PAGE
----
July 30, 2009
One of the Pro Football Hall of Fame's mission statements reads, "To honor individuals who have made outstanding contributions to professional football."
That's it. That's the entirety of that statement. It doesn't say anything about the individual having to be a player, a commissioner, a general manager, an owner or a league executive. Just someone who has made an outstanding contribution to professional football.
So why wouldn't that leave room for assistant coaches? You don't have to be the head guy to make an impact on a football game, or on the game of football.
For example, say a guy is a defensive coordinator with a team for 10 years. Say, throughout that 10 years, he's consistently produced great defenses and great defensive players. Say he's an innovator, and he comes up with schemes that no one's run before. Say he goes on to be copied by defensive coordinators around the league, and thus, changes the way defense is played in the NFL.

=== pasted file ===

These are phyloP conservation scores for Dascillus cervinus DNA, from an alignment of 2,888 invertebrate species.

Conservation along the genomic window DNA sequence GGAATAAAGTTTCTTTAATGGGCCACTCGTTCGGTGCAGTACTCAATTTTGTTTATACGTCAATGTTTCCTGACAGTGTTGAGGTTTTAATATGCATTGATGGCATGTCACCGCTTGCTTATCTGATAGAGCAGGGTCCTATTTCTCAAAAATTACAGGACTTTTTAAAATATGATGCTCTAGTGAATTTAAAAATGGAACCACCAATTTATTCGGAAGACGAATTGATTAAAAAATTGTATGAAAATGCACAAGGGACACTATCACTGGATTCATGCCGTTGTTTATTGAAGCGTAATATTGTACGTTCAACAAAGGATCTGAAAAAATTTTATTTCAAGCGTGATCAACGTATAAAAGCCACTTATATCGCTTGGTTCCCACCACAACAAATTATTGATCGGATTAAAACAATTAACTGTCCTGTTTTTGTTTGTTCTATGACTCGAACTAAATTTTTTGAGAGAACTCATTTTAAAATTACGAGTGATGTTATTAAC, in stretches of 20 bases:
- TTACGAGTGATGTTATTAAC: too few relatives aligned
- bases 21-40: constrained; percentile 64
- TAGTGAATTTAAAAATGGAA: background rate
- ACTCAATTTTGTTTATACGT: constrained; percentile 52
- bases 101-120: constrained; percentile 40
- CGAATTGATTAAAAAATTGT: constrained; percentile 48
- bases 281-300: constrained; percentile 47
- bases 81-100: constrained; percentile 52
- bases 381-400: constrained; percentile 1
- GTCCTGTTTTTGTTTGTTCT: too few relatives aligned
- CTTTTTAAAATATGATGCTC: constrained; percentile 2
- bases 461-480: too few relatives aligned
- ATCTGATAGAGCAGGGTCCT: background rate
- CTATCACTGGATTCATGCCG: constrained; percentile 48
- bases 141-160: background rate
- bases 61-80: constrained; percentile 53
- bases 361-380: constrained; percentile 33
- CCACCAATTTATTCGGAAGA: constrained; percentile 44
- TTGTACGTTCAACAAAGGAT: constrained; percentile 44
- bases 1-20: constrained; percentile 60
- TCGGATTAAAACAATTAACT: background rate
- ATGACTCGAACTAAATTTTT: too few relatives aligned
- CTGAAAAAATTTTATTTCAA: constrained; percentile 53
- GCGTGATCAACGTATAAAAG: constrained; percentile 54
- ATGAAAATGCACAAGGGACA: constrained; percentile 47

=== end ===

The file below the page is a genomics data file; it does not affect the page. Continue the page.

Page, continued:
Contributions to professional football don't get much more outstanding than that.
A monument to head coaches and not assistant coaches is an example of what the Hall of Fame should not be. It should not be the Hall of the Really Famous. It should not be the Hall of Guys Who Have Already Received Plenty of Media Praise. Any place calling itself a "Hall of Fame" needs to dig deeper.
It should be a place to honor those who have truly had an impact on professional football, whether or not they're a household name. Maybe you don't see coordinators names in the newspaper that often. You don't see the left guard's name that often, either. That doesn't mean either one of them aren't having an impact on the game.
That's what this reminds me of. To me, that's the same as saying, "Ah, the quarterback's the most important guy on the field, so we're only enshrining quarterbacks, and everyone else can go pick their noses."
Of course, it's not the Pro Football Hall of Fame's policy to exclude assistant coaches, but that's how things have worked out. Maybe the passing of longtime Eagles defensive coordinator Jim Johnson will be the springboard to change that.
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